David Orban gives insight on how societal and economic developments are driven by new technologies, especially in light of the pandemic
Words by David Orban for the Spring issue of Block magazine.
Our ability to imagine the future is not only limited by our creativity and imagination. An important limit is represented by cages of dogmatic thinking that make us believe that radical change is impossible. Cataclysmic transformations have been triggered in the past by wars and revolutions. Today’s pandemic represents such a catalyst and will generate a socio-economic phase transformation that would have been previously unimaginable.
As a Roman slave building the Colosseum you would have agreed if I told you that your life was unjust, but not that there was any alternative possible. Once people started using the energy of water, wind, coal, and oil to power machines that could outlaw slavery, it became impossible to compete economically with those societies that had moved to this new paradigm of universal human rights and freedoms.
Societies haven’t changed because we became better people with superior morality compared to that of the past. They changed because new technologies created the necessary support infrastructure that not only make change possible but unstoppable. And if that is true we can look around and ask ourselves what and when currently emerging technologies will lay down the basis for equally monumental changes.
Network Society has identified eight different industrial sectors with crucial technologies leading towards robust and resilient decentralization: energy, manufacturing, food, health, learning, security, finance, and policymaking. Our different businesses invest, advise, consult and share empowering knowledge to accelerate and leverage these world changing opportunities.
Blockchain and artificial intelligence are a natural part of these technologies as they evolve, providing substantial value in the processes and applications that incorporate them with everincreasing functionality and ever-decreasing barriers to access.
There is a fundamental difference between how these processes happened in the past where it took multiple generations before a new technology could encompass the world and trigger the socioeconomic transformations that we learn from history books, and the greatly increased speed with which they happen today.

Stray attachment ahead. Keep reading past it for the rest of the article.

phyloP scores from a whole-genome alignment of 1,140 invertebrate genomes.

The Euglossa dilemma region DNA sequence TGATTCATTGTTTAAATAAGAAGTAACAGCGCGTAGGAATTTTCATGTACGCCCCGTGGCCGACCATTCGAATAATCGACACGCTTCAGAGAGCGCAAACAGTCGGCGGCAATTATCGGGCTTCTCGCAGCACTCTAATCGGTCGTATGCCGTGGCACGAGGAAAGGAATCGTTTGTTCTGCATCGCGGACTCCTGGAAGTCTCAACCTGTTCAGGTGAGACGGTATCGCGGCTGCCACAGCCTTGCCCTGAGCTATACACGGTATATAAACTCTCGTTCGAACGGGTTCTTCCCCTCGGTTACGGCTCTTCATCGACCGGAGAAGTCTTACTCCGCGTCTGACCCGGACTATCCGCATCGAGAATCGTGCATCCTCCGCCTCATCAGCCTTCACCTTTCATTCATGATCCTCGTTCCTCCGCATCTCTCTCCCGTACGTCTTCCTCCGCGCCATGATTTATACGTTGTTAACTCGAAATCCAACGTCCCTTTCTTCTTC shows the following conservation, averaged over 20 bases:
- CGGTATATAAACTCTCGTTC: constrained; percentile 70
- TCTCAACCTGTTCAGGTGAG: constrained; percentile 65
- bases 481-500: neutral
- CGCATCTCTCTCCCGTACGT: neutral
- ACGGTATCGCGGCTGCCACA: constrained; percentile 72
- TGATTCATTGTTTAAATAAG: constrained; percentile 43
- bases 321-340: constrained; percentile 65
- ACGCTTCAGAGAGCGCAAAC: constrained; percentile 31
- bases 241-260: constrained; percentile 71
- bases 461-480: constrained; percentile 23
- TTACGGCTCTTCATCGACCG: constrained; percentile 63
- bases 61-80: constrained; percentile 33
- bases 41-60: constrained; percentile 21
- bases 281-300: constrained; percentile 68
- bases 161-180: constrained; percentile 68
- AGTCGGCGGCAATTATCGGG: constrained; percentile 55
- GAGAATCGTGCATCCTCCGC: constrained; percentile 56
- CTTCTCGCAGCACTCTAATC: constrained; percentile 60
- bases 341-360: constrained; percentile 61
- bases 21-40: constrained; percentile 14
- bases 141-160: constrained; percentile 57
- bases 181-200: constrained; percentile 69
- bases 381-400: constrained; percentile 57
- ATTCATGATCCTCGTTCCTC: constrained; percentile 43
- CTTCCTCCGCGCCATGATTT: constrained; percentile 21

Since we can see them unfolding literally in front of our eyes, we are in the privileged position to understand their nature and intervene in guiding them so that we build desirable futures in a more transparent and self-aware manner.
There has been a recent study by Stanford University that shows how artificial intelligence appears to evolve faster than the two-year doubling of the power of computers in general.
To correctly interpret this phenomenon last year I introduced the paradigm of Jolting Technologies, which are characterised by an increasing rate of acceleration. If we are biologically illequipped to realise the power of merely exponential change, then it will be obvious that jolting change pushes us and our society beyond the limits of our adaptability.
In the world before the COVID-19 pandemic there have been signs of unsustainable processes accumulating to a breaking point which we made every possible effort to postpone, without being able to eliminate their root causes.
This is the sense in which the pandemic is a unique opportunity; in which the people and not government represent and in which the world wages a war that unites the human race in front of a common enemy.
The extremes of wealth and income inequality, the inability to secure basic human rights to hundreds of millions of people, the destruction of the biosphere through industrial, urban and agricultural processes are some of the global challenges that have been recognised but insufficiently tackled. Applying the useful terminologies tortoise to the pandemic we haven’t successfully achieved the “banding of the curve” and pretended that slowing the worsening of the conditions could maybe be enough.
It isn’t enough and now we realise it. How can we dream of Martian colonies? Do we think it is going to be fine to have 99% sustainability on Mars, so that the colonies become extinct in 100 years rather than 10? And if 100% sustainability is the goal on Mars it must be equally be the goal on Earth, from the point of view of resource utilisation but also of social organisation. We have to discuss, reevaluate, and reform the social contract, to be aligned with the needs of the 21st century.
Through the example of heroic efforts of global scientific and engineering collaboration to fight the pandemic – possible thanks to the communication and computation technologies that we have deployed in the past decades – we are already seeing the contours of emerging structures that are able to address our global challenges, while nation states the world over have proven to be almost invariably unable to tackle them.
Our collective abilities of foresight and planning are going to be put to an extreme test. We have the opportunity to rise to the challenge and to prepare the world for the next phase in the development of human civilisation. Soon we will not be alone in making decisions that impact the future trajectory not only of this planet but of the universe.
As artificial intelligence fulfills its promising potential we will be joined in our exhilarating journey to seek understanding by powerful companions. Our challenges will not stop, but as always our tools and our power to wield them will endow us with a heightened sense of justice, to build a world of inclusion, empowerment, and opportunity for all.
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